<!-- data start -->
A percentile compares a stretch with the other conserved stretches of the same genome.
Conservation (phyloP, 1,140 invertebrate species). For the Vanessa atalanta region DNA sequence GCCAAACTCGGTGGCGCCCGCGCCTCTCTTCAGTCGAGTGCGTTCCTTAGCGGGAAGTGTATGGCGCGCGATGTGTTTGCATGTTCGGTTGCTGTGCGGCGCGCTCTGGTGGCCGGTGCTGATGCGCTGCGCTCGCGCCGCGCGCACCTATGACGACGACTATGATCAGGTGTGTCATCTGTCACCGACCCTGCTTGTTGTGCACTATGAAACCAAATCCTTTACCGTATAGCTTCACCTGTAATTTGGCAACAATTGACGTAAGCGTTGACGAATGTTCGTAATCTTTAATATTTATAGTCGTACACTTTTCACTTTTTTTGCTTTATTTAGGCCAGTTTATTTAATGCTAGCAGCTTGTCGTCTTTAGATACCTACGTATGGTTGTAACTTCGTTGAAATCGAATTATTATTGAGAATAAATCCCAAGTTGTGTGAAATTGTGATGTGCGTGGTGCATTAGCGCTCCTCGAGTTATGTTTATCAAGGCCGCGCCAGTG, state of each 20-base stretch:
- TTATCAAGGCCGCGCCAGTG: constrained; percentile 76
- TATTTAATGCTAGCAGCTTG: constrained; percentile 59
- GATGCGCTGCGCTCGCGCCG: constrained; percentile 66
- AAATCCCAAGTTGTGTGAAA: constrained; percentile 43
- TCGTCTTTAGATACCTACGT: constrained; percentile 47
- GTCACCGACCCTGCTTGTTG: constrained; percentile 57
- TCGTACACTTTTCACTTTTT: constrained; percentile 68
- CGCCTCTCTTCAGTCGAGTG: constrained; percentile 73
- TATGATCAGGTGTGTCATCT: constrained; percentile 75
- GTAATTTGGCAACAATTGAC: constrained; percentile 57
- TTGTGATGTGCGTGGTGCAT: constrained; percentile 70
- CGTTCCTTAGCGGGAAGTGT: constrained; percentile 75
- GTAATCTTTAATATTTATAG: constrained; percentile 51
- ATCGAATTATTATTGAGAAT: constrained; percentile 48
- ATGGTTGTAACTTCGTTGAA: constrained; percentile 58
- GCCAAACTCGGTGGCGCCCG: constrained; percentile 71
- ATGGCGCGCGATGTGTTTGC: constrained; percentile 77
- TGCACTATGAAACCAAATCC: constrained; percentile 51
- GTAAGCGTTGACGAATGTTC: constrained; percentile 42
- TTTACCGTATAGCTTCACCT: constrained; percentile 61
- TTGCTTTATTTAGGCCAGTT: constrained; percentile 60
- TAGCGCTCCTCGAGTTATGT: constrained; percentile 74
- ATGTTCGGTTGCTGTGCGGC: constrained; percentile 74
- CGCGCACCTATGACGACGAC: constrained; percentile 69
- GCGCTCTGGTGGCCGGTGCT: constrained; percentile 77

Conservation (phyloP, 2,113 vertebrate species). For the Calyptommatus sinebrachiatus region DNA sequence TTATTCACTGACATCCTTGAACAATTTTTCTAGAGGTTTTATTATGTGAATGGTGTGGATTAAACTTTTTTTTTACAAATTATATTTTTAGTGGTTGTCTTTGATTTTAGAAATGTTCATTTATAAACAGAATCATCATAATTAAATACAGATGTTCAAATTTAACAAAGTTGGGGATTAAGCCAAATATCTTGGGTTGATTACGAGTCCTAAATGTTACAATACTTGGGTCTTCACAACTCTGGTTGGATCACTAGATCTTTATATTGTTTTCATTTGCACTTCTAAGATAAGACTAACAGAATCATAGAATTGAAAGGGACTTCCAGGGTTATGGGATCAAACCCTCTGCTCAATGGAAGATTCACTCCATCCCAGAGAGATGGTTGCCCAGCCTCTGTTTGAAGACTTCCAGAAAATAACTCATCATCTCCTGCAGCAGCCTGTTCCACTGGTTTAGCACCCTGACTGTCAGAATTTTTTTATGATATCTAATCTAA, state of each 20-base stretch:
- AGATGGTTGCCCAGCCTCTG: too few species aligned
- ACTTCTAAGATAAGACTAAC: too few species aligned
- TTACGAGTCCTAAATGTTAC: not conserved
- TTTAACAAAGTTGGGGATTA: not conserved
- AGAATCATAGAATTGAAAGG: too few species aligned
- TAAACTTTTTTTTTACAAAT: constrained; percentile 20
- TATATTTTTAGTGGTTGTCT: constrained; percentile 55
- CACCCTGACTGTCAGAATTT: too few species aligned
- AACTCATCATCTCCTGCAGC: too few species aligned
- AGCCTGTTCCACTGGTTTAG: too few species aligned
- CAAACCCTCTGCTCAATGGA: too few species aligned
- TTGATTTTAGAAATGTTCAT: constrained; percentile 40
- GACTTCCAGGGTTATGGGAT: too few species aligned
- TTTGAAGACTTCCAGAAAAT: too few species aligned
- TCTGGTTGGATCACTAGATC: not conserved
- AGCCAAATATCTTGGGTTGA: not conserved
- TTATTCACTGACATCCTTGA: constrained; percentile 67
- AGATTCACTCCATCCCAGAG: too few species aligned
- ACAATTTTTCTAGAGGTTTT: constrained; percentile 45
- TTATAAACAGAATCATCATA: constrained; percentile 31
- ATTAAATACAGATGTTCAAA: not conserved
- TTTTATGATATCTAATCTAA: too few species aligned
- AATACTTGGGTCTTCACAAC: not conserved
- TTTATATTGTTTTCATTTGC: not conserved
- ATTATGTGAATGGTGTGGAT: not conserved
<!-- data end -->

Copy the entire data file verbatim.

A percentile compares a stretch with the other conserved stretches of the same genome.
Conservation (phyloP, 1,140 invertebrate species). For the Vanessa atalanta region DNA sequence GCCAAACTCGGTGGCGCCCGCGCCTCTCTTCAGTCGAGTGCGTTCCTTAGCGGGAAGTGTATGGCGCGCGATGTGTTTGCATGTTCGGTTGCTGTGCGGCGCGCTCTGGTGGCCGGTGCTGATGCGCTGCGCTCGCGCCGCGCGCACCTATGACGACGACTATGATCAGGTGTGTCATCTGTCACCGACCCTGCTTGTTGTGCACTATGAAACCAAATCCTTTACCGTATAGCTTCACCTGTAATTTGGCAACAATTGACGTAAGCGTTGACGAATGTTCGTAATCTTTAATATTTATAGTCGTACACTTTTCACTTTTTTTGCTTTATTTAGGCCAGTTTATTTAATGCTAGCAGCTTGTCGTCTTTAGATACCTACGTATGGTTGTAACTTCGTTGAAATCGAATTATTATTGAGAATAAATCCCAAGTTGTGTGAAATTGTGATGTGCGTGGTGCATTAGCGCTCCTCGAGTTATGTTTATCAAGGCCGCGCCAGTG, state of each 20-base stretch:
- TTATCAAGGCCGCGCCAGTG: constrained; percentile 76
- TATTTAATGCTAGCAGCTTG: constrained; percentile 59
- GATGCGCTGCGCTCGCGCCG: constrained; percentile 66
- AAATCCCAAGTTGTGTGAAA: constrained; percentile 43
- TCGTCTTTAGATACCTACGT: constrained; percentile 47
- GTCACCGACCCTGCTTGTTG: constrained; percentile 57
- TCGTACACTTTTCACTTTTT: constrained; percentile 68
- CGCCTCTCTTCAGTCGAGTG: constrained; percentile 73
- TATGATCAGGTGTGTCATCT: constrained; percentile 75
- GTAATTTGGCAACAATTGAC: constrained; percentile 57
- TTGTGATGTGCGTGGTGCAT: constrained; percentile 70
- CGTTCCTTAGCGGGAAGTGT: constrained; percentile 75
- GTAATCTTTAATATTTATAG: constrained; percentile 51
- ATCGAATTATTATTGAGAAT: constrained; percentile 48
- ATGGTTGTAACTTCGTTGAA: constrained; percentile 58
- GCCAAACTCGGTGGCGCCCG: constrained; percentile 71
- ATGGCGCGCGATGTGTTTGC: constrained; percentile 77
- TGCACTATGAAACCAAATCC: constrained; percentile 51
- GTAAGCGTTGACGAATGTTC: constrained; percentile 42
- TTTACCGTATAGCTTCACCT: constrained; percentile 61
- TTGCTTTATTTAGGCCAGTT: constrained; percentile 60
- TAGCGCTCCTCGAGTTATGT: constrained; percentile 74
- ATGTTCGGTTGCTGTGCGGC: constrained; percentile 74
- CGCGCACCTATGACGACGAC: constrained; percentile 69
- GCGCTCTGGTGGCCGGTGCT: constrained; percentile 77

Conservation (phyloP, 2,113 vertebrate species). For the Calyptommatus sinebrachiatus region DNA sequence TTATTCACTGACATCCTTGAACAATTTTTCTAGAGGTTTTATTATGTGAATGGTGTGGATTAAACTTTTTTTTTACAAATTATATTTTTAGTGGTTGTCTTTGATTTTAGAAATGTTCATTTATAAACAGAATCATCATAATTAAATACAGATGTTCAAATTTAACAAAGTTGGGGATTAAGCCAAATATCTTGGGTTGATTACGAGTCCTAAATGTTACAATACTTGGGTCTTCACAACTCTGGTTGGATCACTAGATCTTTATATTGTTTTCATTTGCACTTCTAAGATAAGACTAACAGAATCATAGAATTGAAAGGGACTTCCAGGGTTATGGGATCAAACCCTCTGCTCAATGGAAGATTCACTCCATCCCAGAGAGATGGTTGCCCAGCCTCTGTTTGAAGACTTCCAGAAAATAACTCATCATCTCCTGCAGCAGCCTGTTCCACTGGTTTAGCACCCTGACTGTCAGAATTTTTTTATGATATCTAATCTAA, state of each 20-base stretch:
- AGATGGTTGCCCAGCCTCTG: too few species aligned
- ACTTCTAAGATAAGACTAAC: too few species aligned
- TTACGAGTCCTAAATGTTAC: not conserved
- TTTAACAAAGTTGGGGATTA: not conserved
- AGAATCATAGAATTGAAAGG: too few species aligned
- TAAACTTTTTTTTTACAAAT: constrained; percentile 20
- TATATTTTTAGTGGTTGTCT: constrained; percentile 55
- CACCCTGACTGTCAGAATTT: too few species aligned
- AACTCATCATCTCCTGCAGC: too few species aligned
- AGCCTGTTCCACTGGTTTAG: too few species aligned
- CAAACCCTCTGCTCAATGGA: too few species aligned
- TTGATTTTAGAAATGTTCAT: constrained; percentile 40
- GACTTCCAGGGTTATGGGAT: too few species aligned
- TTTGAAGACTTCCAGAAAAT: too few species aligned
- TCTGGTTGGATCACTAGATC: not conserved
- AGCCAAATATCTTGGGTTGA: not conserved
- TTATTCACTGACATCCTTGA: constrained; percentile 67
- AGATTCACTCCATCCCAGAG: too few species aligned
- ACAATTTTTCTAGAGGTTTT: constrained; percentile 45
- TTATAAACAGAATCATCATA: constrained; percentile 31
- ATTAAATACAGATGTTCAAA: not conserved
- TTTTATGATATCTAATCTAA: too few species aligned
- AATACTTGGGTCTTCACAAC: not conserved
- TTTATATTGTTTTCATTTGC: not conserved
- ATTATGTGAATGGTGTGGAT: not conserved